In the beginning, time was a relatively abstract concept that was simply measured by the position of the sun and/or stars. It wasn’t very accurate, but it served a purpose.
Over a thousand years ago, the clock was no more than a dripping water vessel that improved timekeeping accuracy by a few hours. By 1300, the first mechanical timekeeping device was developed, improving accuracy to the hour (within 15 minutes or so). The 1600’s saw the introduction of the pendulum and spring driven movements, and minute hand, which improved timekeeping accuracy to mere minutes per day.
The late 1920’s gave way to the quartz movement, improving accuracy to one half a second per day. A little over 20 years later, the development of the atomic clock improved accuracy to 1 second in about 138 million years (give or take a day). This led to atomic clock movements for retail purchase, which automatically receive radio signals from Fort Collins, Colorado to keep precise time.
Can we get more accurate than atomic timekeeping? The answer is yes, although the means by which might surprise you. The year 2011 could well be marked as another significant year in the timeline of precision timekeeping with the development of the pulsar clock in Poland.
The pulsar clock is the first clock to measure time using a signal source from outside the Earth. It consists of a radio telescope that receives signals from selected pulsars, which are the remnant stars left-over from giant super-star explosions that took place long ago.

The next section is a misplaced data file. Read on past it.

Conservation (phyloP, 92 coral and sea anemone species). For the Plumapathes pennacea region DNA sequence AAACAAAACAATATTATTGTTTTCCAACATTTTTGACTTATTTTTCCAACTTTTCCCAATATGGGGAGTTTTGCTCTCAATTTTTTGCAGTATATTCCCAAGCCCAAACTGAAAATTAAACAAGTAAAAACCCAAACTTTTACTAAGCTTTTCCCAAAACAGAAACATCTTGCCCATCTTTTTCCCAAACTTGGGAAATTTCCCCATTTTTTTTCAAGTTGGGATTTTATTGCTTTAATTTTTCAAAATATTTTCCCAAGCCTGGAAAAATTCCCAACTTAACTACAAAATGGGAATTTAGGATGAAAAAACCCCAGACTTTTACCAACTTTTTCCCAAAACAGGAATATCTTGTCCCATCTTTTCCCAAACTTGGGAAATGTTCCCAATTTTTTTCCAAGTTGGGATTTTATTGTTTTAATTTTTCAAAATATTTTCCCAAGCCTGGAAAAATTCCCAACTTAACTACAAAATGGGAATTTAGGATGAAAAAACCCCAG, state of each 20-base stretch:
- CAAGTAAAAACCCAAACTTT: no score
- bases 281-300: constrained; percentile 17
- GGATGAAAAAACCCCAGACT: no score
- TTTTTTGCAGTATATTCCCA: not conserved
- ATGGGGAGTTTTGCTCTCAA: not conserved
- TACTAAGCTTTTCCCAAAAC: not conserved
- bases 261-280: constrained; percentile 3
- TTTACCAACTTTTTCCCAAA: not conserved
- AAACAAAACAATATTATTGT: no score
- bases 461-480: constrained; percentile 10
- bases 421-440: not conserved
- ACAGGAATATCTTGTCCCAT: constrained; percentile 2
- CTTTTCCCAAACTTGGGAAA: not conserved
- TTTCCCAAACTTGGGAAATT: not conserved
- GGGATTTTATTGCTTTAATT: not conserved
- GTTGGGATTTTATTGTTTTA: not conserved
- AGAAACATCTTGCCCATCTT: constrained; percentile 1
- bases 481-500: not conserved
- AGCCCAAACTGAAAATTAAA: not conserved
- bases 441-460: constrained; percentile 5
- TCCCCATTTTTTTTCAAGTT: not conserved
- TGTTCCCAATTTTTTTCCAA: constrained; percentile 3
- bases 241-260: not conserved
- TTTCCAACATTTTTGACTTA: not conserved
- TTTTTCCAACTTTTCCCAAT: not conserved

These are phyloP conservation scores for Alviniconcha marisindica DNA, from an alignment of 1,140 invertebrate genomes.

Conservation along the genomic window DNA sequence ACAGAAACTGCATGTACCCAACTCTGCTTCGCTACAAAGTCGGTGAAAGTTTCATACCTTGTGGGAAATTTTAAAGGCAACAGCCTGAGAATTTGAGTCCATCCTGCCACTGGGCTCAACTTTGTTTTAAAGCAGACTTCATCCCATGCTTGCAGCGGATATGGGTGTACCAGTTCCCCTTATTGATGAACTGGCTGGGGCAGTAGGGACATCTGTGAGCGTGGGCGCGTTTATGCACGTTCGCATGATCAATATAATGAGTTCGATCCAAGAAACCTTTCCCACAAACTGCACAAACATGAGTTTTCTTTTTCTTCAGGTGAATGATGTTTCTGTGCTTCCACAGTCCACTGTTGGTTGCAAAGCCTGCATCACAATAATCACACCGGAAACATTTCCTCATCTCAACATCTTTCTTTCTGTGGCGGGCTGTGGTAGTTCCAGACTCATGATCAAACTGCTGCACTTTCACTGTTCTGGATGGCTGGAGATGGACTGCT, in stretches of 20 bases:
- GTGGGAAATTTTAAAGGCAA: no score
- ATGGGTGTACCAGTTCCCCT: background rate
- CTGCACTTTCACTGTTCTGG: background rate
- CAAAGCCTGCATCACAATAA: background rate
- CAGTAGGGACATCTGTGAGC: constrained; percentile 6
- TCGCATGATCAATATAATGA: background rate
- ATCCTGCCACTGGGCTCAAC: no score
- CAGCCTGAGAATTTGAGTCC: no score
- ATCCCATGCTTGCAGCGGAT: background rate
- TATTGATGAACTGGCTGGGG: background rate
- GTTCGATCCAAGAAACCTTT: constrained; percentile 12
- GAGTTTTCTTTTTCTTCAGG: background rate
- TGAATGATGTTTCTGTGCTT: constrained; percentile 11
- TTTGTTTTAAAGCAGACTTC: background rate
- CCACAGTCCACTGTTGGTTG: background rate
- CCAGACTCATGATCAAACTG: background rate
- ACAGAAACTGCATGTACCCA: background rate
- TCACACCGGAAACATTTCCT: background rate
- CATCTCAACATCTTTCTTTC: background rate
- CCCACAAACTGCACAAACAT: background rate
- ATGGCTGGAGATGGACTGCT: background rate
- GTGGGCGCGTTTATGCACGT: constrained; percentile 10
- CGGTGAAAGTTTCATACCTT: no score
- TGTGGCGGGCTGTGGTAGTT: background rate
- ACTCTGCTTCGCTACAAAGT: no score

As any star continues to burn its fuel, it converts lighter elements (such as hydrogen and helium) to heavier and heavier elements. Eventually, stars reach a breaking point where they cannot convert the heavier elements (typically iron). Larger stars, much larger than our own sun, become increasingly unstable.
These massive stars basically collapse under the weight of their own gravity, as nuclear fusion is unable to sustain the core running out of fuel. The result is a massive explosion of the outer layers of the star, while the inner layers collapse into either a black hole or a neutron star under intense gravity.
If the core should happen to collapse into a neutron star, the remnant neutron star generally has a very high speed of rotation. For some, a beam of radiation is emitted along the magnetic axis of the star, yet the beam spins along with the rotation of the star. Since magnetic axis will generally differ from actual rotational axis, the stars can appear to flash, or “pulse”, which is how pulsars get their name.
In a sense, they are a cosmic lighthouse of sorts, continually rotating (pulsing) at accurately measurable intervals. For some “millisecond” pulsars, pulsars which basically rotate extremely fast, the regularity of pulsation proves to be more accurate than that of the atomic clock (about 5 times more accurate, improving precision to +/- 1 second in over half a billion years).
Are Pulsars the Future?
Could this become a regularity for timekeeping in the future, where radio receiver clocks latch onto the signal of a pulsar clock for accurate time? Pulsars will continue to rotate at regular intervals for millions and millions of years, and there is certainly no shortage of them as we continue to probe into the cosmos beyond our solar system.
It seems only fitting… And yet, it would also be a cosmic irony in a sense, considering the fact that our timekeeping endeavors first began with the stars so long ago.
Written By: Chris Akright
Chris is responsible for the kit, plan, and finishing technical support, which he has provided to Klockit customers for over 14 years. Chris also contributes new product designs, composes written/illustrated assembly manuals, and works to develop new kit and plan products for the Klockit catalog. Chris’s experience is the culmination of years of training under his mentor, and Klockit Designer, John Cooper.